Cannabis has been legal for adults in Vermont to grow and possess in limited quantities since July 1, 2018, but our work in Montpelier is far from complete. Since policymakers have not yet created a legal, regulated cannabis market, Vermonters continue to miss out on the business and job opportunities, tax revenue, consumer protections, and other benefits that are already being realized in other U.S. states and Canada.
Vermont’s legislative session starts tomorrow, January 9. Please email your newly elected state legislators today and urge them to support efforts to regulate cannabis in 2019!
Now that retail stores have opened in Massachusetts, it’s clear that the political winds in Montpelier are blowing strongly in the right direction. Unfortunately, Gov. Phil Scott still has not come around in support of cannabis regulation, and we know that the prohibitionists won’t go away without a fight. Please help us finish the job and make history by contributing to support our efforts!
After you email your state legislators and make a contribution to our campaign, please share this message with your family and friends and encourage them to join the Vermont Coalition to Regulate Marijuana!
Yesterday, in his state of the state address, Gov. Peter Shumlin asked the Vermont Legislature to develop and pass a marijuana regulation bill in the 2016 session. “I will work with you,” he told legislators, “to craft the right bill that thoughtfully and carefully eliminates the era of prohibition that is currently failing us so miserably.”
This is great news, but passage of a marijuana regulation bill is far from being a done deal in Montpelier. Senate committees will begin working out the details very soon, but many legislators remain either opposed or on the fence.
If you are a Vermont resident, please contact your lawmakers and tell them you agree with Gov. Shumlin that it's time to end prohibition.
Vermont’s medical marijuana patients have finally been afforded a safe, legal option that doesn’t require the hassle of cultivating marijuana plants! As reported by The Burlington Free Press, two dispensaries have now opened their doors to patients: Vermont Patients Alliance held a “soft opening” late last week in Montpelier and Champlain Valley Dispensary opened Monday in Burlington.
The Free Press reported that both dispensaries are now open three days a week. A third dispensary has been approved and plans to locate in Brandon. A total of four dispensaries are allowed under the law MPP and our allies worked hard to pass in 2011.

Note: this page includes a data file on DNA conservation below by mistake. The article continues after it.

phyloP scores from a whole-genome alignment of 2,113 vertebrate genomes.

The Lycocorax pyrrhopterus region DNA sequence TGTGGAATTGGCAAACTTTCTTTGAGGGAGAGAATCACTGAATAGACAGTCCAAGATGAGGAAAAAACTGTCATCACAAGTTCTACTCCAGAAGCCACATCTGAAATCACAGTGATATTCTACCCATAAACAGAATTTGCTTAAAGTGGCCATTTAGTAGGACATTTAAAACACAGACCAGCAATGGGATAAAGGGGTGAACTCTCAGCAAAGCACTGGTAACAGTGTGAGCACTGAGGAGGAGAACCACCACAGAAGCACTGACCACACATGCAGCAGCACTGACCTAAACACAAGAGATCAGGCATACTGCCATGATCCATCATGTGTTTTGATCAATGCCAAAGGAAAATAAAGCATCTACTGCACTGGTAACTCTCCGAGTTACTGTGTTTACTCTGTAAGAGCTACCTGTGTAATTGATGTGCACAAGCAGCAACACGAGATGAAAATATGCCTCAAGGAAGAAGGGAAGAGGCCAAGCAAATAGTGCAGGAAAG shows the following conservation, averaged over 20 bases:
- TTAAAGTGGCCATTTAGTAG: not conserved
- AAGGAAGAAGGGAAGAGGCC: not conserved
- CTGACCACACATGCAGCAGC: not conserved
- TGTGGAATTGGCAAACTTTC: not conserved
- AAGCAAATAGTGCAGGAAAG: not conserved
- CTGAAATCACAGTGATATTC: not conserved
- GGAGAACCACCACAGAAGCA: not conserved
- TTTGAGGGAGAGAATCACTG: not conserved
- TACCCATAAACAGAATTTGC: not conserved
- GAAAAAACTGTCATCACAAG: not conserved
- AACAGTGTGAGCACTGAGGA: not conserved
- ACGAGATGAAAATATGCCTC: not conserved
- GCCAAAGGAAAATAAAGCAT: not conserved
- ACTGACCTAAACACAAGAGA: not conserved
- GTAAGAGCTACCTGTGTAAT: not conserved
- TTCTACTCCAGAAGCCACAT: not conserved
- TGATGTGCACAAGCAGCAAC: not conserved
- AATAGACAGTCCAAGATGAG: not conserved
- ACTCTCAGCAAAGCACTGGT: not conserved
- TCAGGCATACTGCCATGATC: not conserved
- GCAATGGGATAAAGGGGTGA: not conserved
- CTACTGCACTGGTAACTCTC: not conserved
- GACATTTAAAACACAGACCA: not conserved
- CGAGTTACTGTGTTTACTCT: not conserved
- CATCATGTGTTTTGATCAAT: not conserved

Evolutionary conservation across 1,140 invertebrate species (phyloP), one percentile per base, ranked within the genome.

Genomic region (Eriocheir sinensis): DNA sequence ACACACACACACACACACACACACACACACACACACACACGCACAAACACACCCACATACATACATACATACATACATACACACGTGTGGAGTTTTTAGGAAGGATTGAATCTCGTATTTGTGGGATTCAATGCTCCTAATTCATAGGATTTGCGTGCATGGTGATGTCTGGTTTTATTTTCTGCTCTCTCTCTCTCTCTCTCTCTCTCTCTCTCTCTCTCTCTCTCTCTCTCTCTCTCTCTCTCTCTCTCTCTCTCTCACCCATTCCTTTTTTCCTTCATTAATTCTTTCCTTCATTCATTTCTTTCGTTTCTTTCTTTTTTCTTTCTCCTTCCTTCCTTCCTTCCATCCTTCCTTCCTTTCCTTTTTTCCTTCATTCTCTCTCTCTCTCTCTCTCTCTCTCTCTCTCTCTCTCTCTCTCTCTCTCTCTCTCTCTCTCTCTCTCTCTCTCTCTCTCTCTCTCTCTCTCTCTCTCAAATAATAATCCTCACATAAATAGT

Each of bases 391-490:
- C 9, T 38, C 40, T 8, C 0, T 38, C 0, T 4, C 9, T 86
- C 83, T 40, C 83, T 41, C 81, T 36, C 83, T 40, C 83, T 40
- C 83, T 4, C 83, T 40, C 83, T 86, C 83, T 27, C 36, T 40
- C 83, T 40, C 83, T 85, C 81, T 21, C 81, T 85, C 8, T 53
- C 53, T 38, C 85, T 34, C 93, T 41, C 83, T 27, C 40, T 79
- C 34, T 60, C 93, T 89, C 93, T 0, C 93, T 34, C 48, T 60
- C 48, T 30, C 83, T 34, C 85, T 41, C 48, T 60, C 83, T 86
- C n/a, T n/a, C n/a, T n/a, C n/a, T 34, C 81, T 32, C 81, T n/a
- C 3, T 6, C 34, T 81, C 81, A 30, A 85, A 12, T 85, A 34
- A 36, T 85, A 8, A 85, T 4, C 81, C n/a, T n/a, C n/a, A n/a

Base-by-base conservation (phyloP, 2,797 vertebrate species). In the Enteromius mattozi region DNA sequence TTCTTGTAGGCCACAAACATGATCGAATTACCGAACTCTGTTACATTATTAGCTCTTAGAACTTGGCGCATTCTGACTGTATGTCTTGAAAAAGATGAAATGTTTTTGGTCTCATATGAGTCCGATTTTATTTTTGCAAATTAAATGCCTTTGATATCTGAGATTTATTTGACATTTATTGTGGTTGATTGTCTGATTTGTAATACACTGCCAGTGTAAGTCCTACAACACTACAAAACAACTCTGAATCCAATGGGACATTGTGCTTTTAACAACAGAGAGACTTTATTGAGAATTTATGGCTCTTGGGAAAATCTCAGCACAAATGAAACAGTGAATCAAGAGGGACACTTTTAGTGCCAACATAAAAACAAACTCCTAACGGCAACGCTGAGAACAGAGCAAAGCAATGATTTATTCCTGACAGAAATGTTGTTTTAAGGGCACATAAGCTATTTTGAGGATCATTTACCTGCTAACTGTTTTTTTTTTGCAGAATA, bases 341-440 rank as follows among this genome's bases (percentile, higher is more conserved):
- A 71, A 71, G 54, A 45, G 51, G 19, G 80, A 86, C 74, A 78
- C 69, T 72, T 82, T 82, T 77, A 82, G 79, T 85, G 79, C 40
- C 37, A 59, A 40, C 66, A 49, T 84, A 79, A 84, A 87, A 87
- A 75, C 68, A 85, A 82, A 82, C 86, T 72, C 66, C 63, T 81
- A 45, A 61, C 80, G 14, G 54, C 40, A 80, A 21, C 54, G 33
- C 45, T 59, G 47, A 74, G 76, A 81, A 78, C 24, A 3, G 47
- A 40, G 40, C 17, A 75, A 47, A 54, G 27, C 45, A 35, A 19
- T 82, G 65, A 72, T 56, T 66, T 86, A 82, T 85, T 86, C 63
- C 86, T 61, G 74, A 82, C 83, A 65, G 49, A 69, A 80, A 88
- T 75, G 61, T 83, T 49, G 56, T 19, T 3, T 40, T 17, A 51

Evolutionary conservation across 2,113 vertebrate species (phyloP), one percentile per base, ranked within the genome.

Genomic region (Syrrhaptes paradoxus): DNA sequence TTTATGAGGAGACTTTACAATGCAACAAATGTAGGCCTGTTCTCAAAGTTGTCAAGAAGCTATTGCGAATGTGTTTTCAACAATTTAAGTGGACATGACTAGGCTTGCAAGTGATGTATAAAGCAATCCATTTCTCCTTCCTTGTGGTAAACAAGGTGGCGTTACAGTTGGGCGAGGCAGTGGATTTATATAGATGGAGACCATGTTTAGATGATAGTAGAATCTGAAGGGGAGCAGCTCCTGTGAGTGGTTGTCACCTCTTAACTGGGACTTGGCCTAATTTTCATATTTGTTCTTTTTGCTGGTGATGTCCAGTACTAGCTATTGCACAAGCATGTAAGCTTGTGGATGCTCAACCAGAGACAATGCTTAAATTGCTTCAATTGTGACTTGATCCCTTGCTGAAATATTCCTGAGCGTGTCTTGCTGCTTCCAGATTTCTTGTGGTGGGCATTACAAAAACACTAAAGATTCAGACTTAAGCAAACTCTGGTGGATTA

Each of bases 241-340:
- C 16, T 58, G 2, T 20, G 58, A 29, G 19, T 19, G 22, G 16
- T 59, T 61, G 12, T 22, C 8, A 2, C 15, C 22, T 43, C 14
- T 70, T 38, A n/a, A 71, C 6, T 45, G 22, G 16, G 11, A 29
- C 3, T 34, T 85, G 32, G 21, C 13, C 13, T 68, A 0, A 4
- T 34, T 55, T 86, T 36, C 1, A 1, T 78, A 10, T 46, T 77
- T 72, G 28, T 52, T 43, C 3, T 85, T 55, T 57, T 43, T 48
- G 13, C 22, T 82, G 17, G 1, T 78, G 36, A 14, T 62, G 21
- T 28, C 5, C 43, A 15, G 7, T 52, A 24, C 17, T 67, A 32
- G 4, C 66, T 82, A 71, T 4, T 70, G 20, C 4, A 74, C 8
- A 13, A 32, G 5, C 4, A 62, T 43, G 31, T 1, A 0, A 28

These dispensaries will expand access and make life much easier for many patients. However, there is still room for improvement in Vermont’s medical marijuana law. For example, it only allows a maximum of 1,000 patients to be served by dispensaries. Additionally, patients who designate a dispensary are no longer permitted to cultivate their own plants.
State-regulated dispensaries are now open in the following seven states: NM, ME, CO, AZ, NJ, RI, and VT. State-regulated dispensaries are allowed, but have not yet been selected, in four additional states: MA, CT, NV, and DE. In the District of Columbia, dispensaries should be serving patients soon.
This afternoon, Vermont became the 15th state to decriminalize marijuana possession (two others have made it legal). Gov. Peter Shumlin, a vocal champion of sensible marijuana policies, signed H. 200 at about 1:30 p.m.
Beginning on July 1, H. 200 will eliminate Vermont’s criminal penalties for possession of up to an ounce of marijuana and replace them with civil fines for adults and generally with diversion for those under 21. Click here for details on how H. 200 will change Vermont’s penalty structure.
This is a major victory for MPP and our legislative allies in Montpelier, who have worked hard to build support for this sensible reform.
The next step for Vermont policymakers will be to consider legal alternatives to the illicit market for marijuana. Attorney General William Sorrell has publicly argued in favor of decriminalizing plants, and many legislators have made the case for replacing marijuana prohibition with a taxed and regulated system.